While pay is an important factor in recruitment and retention – and all the more so in today’s inflationary context – this workstream sought to look more widely than financials. The group purposely focused on the idea of ‘positive retention’ because this looks beyond passively retaining staff regardless of satisfaction. To seek to ‘positively retain’ employees puts more emphasis on employers making an effort to ensure staff are genuinely satisfied, learning and developing, and feel valued as well as having a sense of belonging in their roles. Ultimately, that they can see a future they wish to be part of in their organisations.

The Positive Retention Report offers some inspiration, stimulus and practical prompts to help managers and employers consider what ‘positive retention’ best practice looks like in 2023 in an insight agency.

Cost of living and inflationary pressures

The cost-of-living and inflationary crisis is affecting many individuals and businesses across the world including the research sector. Businesses are grappling with the challenges of supporting staff whilst protecting their financial stability. Staff are having to cope with the stress of higher costs and increased financial pressures.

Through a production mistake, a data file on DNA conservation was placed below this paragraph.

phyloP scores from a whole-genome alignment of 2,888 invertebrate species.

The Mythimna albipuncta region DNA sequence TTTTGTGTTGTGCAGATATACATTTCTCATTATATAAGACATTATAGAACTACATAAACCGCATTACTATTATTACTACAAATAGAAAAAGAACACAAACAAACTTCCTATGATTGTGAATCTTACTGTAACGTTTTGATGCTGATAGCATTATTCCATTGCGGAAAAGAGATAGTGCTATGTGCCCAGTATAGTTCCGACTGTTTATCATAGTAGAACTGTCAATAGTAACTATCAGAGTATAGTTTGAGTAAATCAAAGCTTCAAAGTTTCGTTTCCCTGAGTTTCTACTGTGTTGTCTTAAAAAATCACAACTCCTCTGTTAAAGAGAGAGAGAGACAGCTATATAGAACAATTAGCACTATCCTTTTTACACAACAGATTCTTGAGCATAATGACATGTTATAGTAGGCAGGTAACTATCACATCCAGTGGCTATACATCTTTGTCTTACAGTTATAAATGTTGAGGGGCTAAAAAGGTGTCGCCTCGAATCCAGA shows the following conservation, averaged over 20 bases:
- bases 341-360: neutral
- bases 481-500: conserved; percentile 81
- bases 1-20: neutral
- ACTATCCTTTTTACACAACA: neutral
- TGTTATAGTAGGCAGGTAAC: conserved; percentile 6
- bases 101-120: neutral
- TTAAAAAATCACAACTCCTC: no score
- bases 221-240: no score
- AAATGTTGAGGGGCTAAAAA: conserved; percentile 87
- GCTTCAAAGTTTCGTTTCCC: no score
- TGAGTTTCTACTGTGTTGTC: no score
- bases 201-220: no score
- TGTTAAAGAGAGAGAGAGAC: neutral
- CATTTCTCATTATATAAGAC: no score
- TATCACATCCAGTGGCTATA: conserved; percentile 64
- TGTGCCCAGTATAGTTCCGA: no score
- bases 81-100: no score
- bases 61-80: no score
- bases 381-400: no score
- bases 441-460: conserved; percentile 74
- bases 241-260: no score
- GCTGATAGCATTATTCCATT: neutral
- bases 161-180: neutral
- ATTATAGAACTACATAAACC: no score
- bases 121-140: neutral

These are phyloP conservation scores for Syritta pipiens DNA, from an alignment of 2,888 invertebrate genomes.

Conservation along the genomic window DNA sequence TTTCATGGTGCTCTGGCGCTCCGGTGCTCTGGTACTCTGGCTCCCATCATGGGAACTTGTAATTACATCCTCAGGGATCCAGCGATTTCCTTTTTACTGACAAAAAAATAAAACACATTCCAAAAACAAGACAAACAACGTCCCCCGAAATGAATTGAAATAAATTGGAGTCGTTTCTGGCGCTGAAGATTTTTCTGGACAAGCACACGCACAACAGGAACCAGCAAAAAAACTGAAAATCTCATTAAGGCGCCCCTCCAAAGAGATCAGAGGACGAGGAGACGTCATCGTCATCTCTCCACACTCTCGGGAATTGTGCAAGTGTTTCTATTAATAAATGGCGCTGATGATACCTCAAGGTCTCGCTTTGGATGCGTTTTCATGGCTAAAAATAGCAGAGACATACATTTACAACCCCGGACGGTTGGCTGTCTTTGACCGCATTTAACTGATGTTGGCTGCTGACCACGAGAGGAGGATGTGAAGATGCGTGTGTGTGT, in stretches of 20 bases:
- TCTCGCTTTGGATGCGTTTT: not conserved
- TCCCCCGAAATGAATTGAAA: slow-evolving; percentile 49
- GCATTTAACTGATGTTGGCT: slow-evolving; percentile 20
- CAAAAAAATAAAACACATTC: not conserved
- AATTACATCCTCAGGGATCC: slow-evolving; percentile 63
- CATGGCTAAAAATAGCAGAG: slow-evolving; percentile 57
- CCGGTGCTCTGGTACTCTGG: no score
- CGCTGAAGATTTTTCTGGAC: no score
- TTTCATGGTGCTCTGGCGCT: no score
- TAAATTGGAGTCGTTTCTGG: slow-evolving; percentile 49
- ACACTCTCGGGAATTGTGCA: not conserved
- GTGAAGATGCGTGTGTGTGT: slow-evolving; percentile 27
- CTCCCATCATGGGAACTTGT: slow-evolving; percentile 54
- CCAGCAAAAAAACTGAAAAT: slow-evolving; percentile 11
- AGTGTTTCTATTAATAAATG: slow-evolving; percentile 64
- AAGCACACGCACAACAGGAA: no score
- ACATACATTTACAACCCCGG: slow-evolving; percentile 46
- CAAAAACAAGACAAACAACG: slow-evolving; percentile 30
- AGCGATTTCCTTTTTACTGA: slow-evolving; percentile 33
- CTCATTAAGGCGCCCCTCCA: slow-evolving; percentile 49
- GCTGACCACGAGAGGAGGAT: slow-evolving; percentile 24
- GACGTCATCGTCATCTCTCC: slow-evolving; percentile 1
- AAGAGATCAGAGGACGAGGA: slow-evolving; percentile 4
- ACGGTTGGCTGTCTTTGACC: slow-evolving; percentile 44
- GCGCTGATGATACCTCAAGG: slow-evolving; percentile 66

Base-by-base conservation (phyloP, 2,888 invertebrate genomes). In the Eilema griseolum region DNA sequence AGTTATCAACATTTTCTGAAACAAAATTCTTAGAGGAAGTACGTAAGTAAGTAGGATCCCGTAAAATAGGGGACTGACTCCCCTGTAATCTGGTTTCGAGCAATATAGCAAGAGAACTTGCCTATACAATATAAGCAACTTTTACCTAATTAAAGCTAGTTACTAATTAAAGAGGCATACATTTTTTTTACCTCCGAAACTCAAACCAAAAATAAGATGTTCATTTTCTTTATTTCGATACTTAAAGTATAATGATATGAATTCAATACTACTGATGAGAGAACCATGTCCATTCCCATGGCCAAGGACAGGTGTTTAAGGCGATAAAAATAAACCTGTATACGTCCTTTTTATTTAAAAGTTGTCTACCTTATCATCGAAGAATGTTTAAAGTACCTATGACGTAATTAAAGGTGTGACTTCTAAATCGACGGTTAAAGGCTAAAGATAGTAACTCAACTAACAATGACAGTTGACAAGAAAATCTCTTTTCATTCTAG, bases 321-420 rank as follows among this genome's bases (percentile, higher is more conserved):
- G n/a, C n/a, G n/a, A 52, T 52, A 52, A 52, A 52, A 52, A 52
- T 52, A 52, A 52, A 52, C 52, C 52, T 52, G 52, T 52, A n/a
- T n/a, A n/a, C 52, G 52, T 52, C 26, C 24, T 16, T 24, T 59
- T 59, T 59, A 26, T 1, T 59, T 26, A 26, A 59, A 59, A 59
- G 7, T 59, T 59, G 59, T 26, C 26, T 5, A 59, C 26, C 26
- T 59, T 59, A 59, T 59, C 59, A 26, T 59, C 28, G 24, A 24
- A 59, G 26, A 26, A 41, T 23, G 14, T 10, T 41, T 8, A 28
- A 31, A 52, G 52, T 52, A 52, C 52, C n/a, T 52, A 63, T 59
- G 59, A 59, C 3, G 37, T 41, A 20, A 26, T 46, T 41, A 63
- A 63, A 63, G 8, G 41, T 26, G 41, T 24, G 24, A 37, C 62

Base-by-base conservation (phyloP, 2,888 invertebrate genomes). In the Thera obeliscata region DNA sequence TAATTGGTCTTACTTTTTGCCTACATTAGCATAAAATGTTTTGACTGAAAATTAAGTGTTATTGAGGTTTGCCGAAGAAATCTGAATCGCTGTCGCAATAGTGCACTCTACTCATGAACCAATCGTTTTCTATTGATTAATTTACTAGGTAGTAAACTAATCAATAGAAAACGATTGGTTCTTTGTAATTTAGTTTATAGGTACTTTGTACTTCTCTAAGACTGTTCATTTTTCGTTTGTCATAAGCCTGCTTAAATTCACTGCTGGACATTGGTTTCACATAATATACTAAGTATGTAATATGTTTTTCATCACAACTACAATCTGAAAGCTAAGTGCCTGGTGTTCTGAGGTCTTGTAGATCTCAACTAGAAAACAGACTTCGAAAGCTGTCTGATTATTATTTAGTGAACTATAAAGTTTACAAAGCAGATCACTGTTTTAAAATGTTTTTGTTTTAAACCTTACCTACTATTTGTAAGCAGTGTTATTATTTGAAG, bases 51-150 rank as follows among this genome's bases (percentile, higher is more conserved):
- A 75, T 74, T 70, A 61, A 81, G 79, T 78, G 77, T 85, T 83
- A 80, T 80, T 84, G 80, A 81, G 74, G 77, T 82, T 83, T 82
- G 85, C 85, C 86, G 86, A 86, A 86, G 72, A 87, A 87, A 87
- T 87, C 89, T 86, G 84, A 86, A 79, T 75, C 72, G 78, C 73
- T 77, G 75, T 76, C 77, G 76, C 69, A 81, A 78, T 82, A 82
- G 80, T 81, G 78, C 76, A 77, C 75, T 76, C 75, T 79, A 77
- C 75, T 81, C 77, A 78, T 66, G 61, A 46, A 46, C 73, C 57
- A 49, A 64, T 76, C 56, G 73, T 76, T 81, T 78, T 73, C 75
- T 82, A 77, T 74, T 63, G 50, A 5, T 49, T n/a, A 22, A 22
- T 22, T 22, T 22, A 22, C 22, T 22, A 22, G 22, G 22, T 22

This guidance is to review different ways which businesses can support staff, and to consider some of the benefits and pitfalls of the options available, to help businesses identify what might work best for them.

Download the guidance on how to support your staff and business during the cost of living and inflationary pressures.

Not all of the available options are financial; communication, policies, working culture and accessibility can all help. Some of the suggestions may cost business significant sums, whilst others less so. Businesses should consider what suits and mix and match to find the best approach for their business and staff. But remember, even the smallest changes can often make the most difference if staff are really struggling. The important thing is to manage staff expectations and to ensure that whatever is offered can be delivered.

Cost of living and the global consumer

Our ‘Testing the resilience of the global consumer’ Professional Webinar highlights the fascinating global study of consumer attitudes to the rise in the cost of living detailing reactions from across the globe, how behaviour has changed and how the crisis has impacted the emotional and health of individuals. Lucia Juliano, Head of Research UK and NL, Harris Interactive, Toluna Group outlines the importance of continuing to demonstrate strong social, ethical and brand values.

Becoming employee owned - an interview with DJS Research

In 2021, on its twentieth birthday, market research agency DJS Research became an employee-owned business, guaranteeing the independence of the company and placing its 70 permanent staff at the heart of decision making. 

In this interview Danny Sims, chairman and co-founder, discusses the benefits of the new model for employees and clients alike and offers advice for leaders considering employee ownership as their companies’ next chapter.

Becoming employee owned

You can find out more about employee ownership here.